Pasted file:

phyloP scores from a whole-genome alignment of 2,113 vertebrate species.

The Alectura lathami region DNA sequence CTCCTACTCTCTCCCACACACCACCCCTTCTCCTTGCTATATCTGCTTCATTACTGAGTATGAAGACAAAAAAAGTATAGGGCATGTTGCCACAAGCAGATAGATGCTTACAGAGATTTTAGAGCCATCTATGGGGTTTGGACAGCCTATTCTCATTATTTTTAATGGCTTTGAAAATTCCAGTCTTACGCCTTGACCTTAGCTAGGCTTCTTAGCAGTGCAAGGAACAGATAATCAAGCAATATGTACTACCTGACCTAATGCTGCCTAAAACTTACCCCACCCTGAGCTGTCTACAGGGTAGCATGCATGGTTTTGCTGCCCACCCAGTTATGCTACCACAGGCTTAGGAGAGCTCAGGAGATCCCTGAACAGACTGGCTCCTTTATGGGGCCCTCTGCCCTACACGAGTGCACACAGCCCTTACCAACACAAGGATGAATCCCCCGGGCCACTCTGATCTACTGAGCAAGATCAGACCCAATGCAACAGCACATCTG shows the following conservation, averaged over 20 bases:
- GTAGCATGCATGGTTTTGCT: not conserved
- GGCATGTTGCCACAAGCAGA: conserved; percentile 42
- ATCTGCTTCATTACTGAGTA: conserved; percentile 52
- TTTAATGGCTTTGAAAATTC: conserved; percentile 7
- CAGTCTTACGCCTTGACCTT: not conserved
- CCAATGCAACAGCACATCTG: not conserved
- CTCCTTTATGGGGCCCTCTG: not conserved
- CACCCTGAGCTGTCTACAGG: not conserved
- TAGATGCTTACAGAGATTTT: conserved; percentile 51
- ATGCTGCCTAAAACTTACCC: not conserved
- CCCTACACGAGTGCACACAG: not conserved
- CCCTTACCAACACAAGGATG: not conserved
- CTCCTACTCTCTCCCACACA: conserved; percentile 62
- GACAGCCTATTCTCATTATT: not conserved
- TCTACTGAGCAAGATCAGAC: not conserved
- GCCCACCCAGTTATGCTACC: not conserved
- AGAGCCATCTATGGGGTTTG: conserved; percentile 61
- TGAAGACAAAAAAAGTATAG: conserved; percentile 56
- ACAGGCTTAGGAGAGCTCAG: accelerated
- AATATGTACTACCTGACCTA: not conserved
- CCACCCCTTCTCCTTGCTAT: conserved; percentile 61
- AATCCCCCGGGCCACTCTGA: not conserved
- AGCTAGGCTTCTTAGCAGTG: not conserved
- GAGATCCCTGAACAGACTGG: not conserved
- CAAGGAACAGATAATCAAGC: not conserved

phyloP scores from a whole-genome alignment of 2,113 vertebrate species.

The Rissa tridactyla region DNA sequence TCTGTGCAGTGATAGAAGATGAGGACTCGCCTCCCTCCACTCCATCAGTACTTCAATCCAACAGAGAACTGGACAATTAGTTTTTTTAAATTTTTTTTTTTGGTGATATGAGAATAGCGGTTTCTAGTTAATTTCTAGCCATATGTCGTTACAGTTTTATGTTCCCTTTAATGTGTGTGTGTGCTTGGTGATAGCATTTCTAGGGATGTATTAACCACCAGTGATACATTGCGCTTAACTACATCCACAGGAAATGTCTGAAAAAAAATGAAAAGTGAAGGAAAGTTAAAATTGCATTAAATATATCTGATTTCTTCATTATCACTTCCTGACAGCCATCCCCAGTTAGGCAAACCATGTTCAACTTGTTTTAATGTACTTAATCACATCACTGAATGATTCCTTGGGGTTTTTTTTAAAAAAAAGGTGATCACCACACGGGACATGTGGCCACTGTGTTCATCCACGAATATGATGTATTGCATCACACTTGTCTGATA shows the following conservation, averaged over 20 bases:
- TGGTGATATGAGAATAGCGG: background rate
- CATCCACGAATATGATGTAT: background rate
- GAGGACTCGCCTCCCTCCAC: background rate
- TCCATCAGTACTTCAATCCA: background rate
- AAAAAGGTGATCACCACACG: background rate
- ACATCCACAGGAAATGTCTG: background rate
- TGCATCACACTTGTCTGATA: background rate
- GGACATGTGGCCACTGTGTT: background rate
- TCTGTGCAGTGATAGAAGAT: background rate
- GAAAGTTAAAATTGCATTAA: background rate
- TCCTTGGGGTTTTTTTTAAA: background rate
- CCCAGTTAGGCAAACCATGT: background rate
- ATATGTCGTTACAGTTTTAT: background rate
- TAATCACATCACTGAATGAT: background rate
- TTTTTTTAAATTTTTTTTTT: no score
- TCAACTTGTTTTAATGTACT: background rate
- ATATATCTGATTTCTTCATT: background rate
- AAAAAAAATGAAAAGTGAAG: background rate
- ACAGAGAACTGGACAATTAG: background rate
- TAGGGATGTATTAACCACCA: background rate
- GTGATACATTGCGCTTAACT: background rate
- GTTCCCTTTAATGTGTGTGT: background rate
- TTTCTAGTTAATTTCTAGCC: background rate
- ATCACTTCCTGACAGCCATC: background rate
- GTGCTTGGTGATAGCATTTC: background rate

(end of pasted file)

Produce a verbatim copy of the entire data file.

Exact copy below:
phyloP scores from a whole-genome alignment of 2,113 vertebrate species.

The Alectura lathami region DNA sequence CTCCTACTCTCTCCCACACACCACCCCTTCTCCTTGCTATATCTGCTTCATTACTGAGTATGAAGACAAAAAAAGTATAGGGCATGTTGCCACAAGCAGATAGATGCTTACAGAGATTTTAGAGCCATCTATGGGGTTTGGACAGCCTATTCTCATTATTTTTAATGGCTTTGAAAATTCCAGTCTTACGCCTTGACCTTAGCTAGGCTTCTTAGCAGTGCAAGGAACAGATAATCAAGCAATATGTACTACCTGACCTAATGCTGCCTAAAACTTACCCCACCCTGAGCTGTCTACAGGGTAGCATGCATGGTTTTGCTGCCCACCCAGTTATGCTACCACAGGCTTAGGAGAGCTCAGGAGATCCCTGAACAGACTGGCTCCTTTATGGGGCCCTCTGCCCTACACGAGTGCACACAGCCCTTACCAACACAAGGATGAATCCCCCGGGCCACTCTGATCTACTGAGCAAGATCAGACCCAATGCAACAGCACATCTG shows the following conservation, averaged over 20 bases:
- GTAGCATGCATGGTTTTGCT: not conserved
- GGCATGTTGCCACAAGCAGA: conserved; percentile 42
- ATCTGCTTCATTACTGAGTA: conserved; percentile 52
- TTTAATGGCTTTGAAAATTC: conserved; percentile 7
- CAGTCTTACGCCTTGACCTT: not conserved
- CCAATGCAACAGCACATCTG: not conserved
- CTCCTTTATGGGGCCCTCTG: not conserved
- CACCCTGAGCTGTCTACAGG: not conserved
- TAGATGCTTACAGAGATTTT: conserved; percentile 51
- ATGCTGCCTAAAACTTACCC: not conserved
- CCCTACACGAGTGCACACAG: not conserved
- CCCTTACCAACACAAGGATG: not conserved
- CTCCTACTCTCTCCCACACA: conserved; percentile 62
- GACAGCCTATTCTCATTATT: not conserved
- TCTACTGAGCAAGATCAGAC: not conserved
- GCCCACCCAGTTATGCTACC: not conserved
- AGAGCCATCTATGGGGTTTG: conserved; percentile 61
- TGAAGACAAAAAAAGTATAG: conserved; percentile 56
- ACAGGCTTAGGAGAGCTCAG: accelerated
- AATATGTACTACCTGACCTA: not conserved
- CCACCCCTTCTCCTTGCTAT: conserved; percentile 61
- AATCCCCCGGGCCACTCTGA: not conserved
- AGCTAGGCTTCTTAGCAGTG: not conserved
- GAGATCCCTGAACAGACTGG: not conserved
- CAAGGAACAGATAATCAAGC: not conserved

phyloP scores from a whole-genome alignment of 2,113 vertebrate species.

The Rissa tridactyla region DNA sequence TCTGTGCAGTGATAGAAGATGAGGACTCGCCTCCCTCCACTCCATCAGTACTTCAATCCAACAGAGAACTGGACAATTAGTTTTTTTAAATTTTTTTTTTTGGTGATATGAGAATAGCGGTTTCTAGTTAATTTCTAGCCATATGTCGTTACAGTTTTATGTTCCCTTTAATGTGTGTGTGTGCTTGGTGATAGCATTTCTAGGGATGTATTAACCACCAGTGATACATTGCGCTTAACTACATCCACAGGAAATGTCTGAAAAAAAATGAAAAGTGAAGGAAAGTTAAAATTGCATTAAATATATCTGATTTCTTCATTATCACTTCCTGACAGCCATCCCCAGTTAGGCAAACCATGTTCAACTTGTTTTAATGTACTTAATCACATCACTGAATGATTCCTTGGGGTTTTTTTTAAAAAAAAGGTGATCACCACACGGGACATGTGGCCACTGTGTTCATCCACGAATATGATGTATTGCATCACACTTGTCTGATA shows the following conservation, averaged over 20 bases:
- TGGTGATATGAGAATAGCGG: background rate
- CATCCACGAATATGATGTAT: background rate
- GAGGACTCGCCTCCCTCCAC: background rate
- TCCATCAGTACTTCAATCCA: background rate
- AAAAAGGTGATCACCACACG: background rate
- ACATCCACAGGAAATGTCTG: background rate
- TGCATCACACTTGTCTGATA: background rate
- GGACATGTGGCCACTGTGTT: background rate
- TCTGTGCAGTGATAGAAGAT: background rate
- GAAAGTTAAAATTGCATTAA: background rate
- TCCTTGGGGTTTTTTTTAAA: background rate
- CCCAGTTAGGCAAACCATGT: background rate
- ATATGTCGTTACAGTTTTAT: background rate
- TAATCACATCACTGAATGAT: background rate
- TTTTTTTAAATTTTTTTTTT: no score
- TCAACTTGTTTTAATGTACT: background rate
- ATATATCTGATTTCTTCATT: background rate
- AAAAAAAATGAAAAGTGAAG: background rate
- ACAGAGAACTGGACAATTAG: background rate
- TAGGGATGTATTAACCACCA: background rate
- GTGATACATTGCGCTTAACT: background rate
- GTTCCCTTTAATGTGTGTGT: background rate
- TTTCTAGTTAATTTCTAGCC: background rate
- ATCACTTCCTGACAGCCATC: background rate
- GTGCTTGGTGATAGCATTTC: background rate